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Officials say Election Day voting ‘smooth sailing’ across Bay Area counties

Elections officials say so far, so good at the polls Tuesday, as Election Day 2020 has launched smoothly in the Bay Area’s nine counties.

By 11 a.m., counties reported few lines and no real problems at polling places.

Scott Konopasek, the assistant registrar of voters in Contra Costa County, said:

“(It’s been) a steady stream of voters. Only 10,000 voted so far.”

Konopasek’s county received more than 420,000 early ballots, as of Monday.

Turnout for in-person voting is down, thanks to the massive push for early and mail-in voting due to the Covid-19 pandemic. The night before Election Day, more than 2.7 million Bay Area voters had already cast ballots.

Statewide, in excess of 11.2 million of California’s more than 21 million registered voters already voted. Nationwide, the number was approaching 100 million by Monday evening — almost 70% of the 136.5 million people who voted in 2016.

John Gardener, Solano County’s assistant registrar of voters, said:

“We are smooth sailing at this point.”

Solano County reported receiving 119,986 ballots by the end of the day Oct. 30.

Contra Costa Elections Office Contra Costa County, Calif. continues offering drive-through mail-in ballot drop-off on Election Day, Nov. 3, 2020.

Gardner said:

“Turnout at polls is fairly steady and no report of lines yet. Voters should know that there are 100 locations in the county where voters can return ballots today. All locations are open until 8 p.m.”

That is when polls close statewide. California polls officially opened at 7 a.m. for in-person voting. The state sent mail-in ballots to all its registered voters at least 29 days before the Nov. 3 election.

Officials say voters responded to calls for early voting amid speculation it could take days or even weeks beyond Election Day to finalize results for some races.

Lynda Roberts, the registrar of voters in Marin County, said:

“It’s going smoothly here. Including the early voting days, which started Saturday, more than 6,400 people have voted at our polling places.”

Marin County reported more than 130,000 of its 175,220 registered voters sent in ballots by Nov. 2.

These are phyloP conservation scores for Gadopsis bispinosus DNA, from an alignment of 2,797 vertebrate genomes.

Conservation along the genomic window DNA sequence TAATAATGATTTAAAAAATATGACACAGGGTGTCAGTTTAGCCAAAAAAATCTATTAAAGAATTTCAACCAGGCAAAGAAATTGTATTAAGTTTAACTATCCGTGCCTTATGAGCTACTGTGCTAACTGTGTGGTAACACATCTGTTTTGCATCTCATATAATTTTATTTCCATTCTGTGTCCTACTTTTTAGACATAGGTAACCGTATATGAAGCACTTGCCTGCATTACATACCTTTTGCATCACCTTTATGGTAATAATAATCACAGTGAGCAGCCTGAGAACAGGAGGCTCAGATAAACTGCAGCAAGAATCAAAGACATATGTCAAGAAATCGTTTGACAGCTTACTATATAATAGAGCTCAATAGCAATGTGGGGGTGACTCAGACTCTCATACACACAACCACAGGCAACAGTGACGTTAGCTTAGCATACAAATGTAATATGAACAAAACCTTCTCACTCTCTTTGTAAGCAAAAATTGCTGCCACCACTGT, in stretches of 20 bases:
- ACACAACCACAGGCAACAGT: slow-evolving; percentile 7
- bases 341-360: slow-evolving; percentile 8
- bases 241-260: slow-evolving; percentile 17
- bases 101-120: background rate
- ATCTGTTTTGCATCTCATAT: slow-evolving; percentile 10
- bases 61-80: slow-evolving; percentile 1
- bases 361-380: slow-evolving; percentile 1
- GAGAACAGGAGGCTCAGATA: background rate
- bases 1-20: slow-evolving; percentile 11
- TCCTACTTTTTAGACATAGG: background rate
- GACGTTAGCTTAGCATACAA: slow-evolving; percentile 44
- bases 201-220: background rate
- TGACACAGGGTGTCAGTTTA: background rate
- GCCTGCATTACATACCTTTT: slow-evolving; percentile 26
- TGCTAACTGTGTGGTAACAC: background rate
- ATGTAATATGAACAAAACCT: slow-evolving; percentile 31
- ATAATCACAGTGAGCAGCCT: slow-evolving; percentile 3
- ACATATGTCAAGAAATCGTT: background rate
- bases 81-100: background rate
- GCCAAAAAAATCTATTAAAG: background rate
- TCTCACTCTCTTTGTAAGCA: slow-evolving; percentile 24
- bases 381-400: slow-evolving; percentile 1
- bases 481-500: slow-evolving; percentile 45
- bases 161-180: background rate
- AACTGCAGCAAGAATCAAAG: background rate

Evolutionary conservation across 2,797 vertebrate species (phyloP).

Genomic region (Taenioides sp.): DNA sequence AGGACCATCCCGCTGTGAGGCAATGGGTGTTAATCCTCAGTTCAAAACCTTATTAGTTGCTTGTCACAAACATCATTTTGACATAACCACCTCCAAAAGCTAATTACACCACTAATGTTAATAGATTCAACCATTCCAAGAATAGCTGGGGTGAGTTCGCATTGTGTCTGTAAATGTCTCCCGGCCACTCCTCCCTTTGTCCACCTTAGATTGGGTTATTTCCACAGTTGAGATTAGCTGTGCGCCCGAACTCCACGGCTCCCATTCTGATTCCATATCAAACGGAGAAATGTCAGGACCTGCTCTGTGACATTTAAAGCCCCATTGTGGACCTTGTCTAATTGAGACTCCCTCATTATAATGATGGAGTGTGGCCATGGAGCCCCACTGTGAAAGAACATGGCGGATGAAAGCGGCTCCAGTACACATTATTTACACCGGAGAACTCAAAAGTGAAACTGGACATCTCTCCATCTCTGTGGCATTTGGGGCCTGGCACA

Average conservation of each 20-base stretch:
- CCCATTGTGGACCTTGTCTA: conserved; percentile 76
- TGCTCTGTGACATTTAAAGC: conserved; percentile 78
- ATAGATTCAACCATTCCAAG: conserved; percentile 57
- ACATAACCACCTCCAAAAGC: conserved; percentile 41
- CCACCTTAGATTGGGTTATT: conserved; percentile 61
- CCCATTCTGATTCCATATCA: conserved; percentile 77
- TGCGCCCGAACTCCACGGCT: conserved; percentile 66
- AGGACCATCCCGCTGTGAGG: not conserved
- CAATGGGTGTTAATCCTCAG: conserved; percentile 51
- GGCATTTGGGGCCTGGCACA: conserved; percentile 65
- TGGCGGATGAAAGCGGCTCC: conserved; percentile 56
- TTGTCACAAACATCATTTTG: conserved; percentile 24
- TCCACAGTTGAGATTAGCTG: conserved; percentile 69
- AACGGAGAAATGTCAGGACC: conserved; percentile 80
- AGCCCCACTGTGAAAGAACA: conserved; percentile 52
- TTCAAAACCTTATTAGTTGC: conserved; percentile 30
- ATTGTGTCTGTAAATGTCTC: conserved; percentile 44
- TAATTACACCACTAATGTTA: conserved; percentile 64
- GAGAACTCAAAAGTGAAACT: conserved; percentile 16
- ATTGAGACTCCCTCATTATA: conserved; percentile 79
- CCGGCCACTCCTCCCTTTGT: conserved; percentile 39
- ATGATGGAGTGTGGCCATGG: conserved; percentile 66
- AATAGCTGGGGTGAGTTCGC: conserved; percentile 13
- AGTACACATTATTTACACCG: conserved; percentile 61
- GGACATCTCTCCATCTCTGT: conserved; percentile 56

Roberts said:

“Voters need to remember to sign their ballot envelope, so processing isn’t delayed. If voters are nailing their ballots back to the elections department, it must be postmarked today.”

Alameda County reported Monday about 581,445 people cast votes before Election Day, which is 60.2% of its registered voters.

Alameda County Registrar Tim Dupuis said:

“Things are going well. A little more in-person voting than we saw over the weekend. It still looks like the majority of the votes are being dropped off as vote by mail.”

Sonoma County processed more than 203,000 ballots by Nov. 2, which accounts for 67 percent of its registered voters.

Sonoma County registrar Deva Marie Proto said there’s been no problems in her county.

She said:

“It looks like we’ve already issued about 2,600 in-person ballots.”

Ballots can still be returned in person at a polling place or the county elections office; or to a designated drop box, the locations of which are specified by each county elections office.

Ballots already mailed must be postmarked by Election Day, and they must be received by the county elections office no later than 17 days after Election Day.

Once sent, ballots can be tracked at

Anyone who is unsure about their eligibility can go to . Voters can still register for most elections by visiting their county elections office, a vote center or their polling place.

Californians can find answers to most voting questions at .

The voting process varies from county to county. Those needing to contact their county elections office, but aren’t sure how can find the information here.

To keep up with the latest developments and for answers to many election questions, use this website’s Voter Information Hub as a resource guide and contact us if you have feedback or questions.

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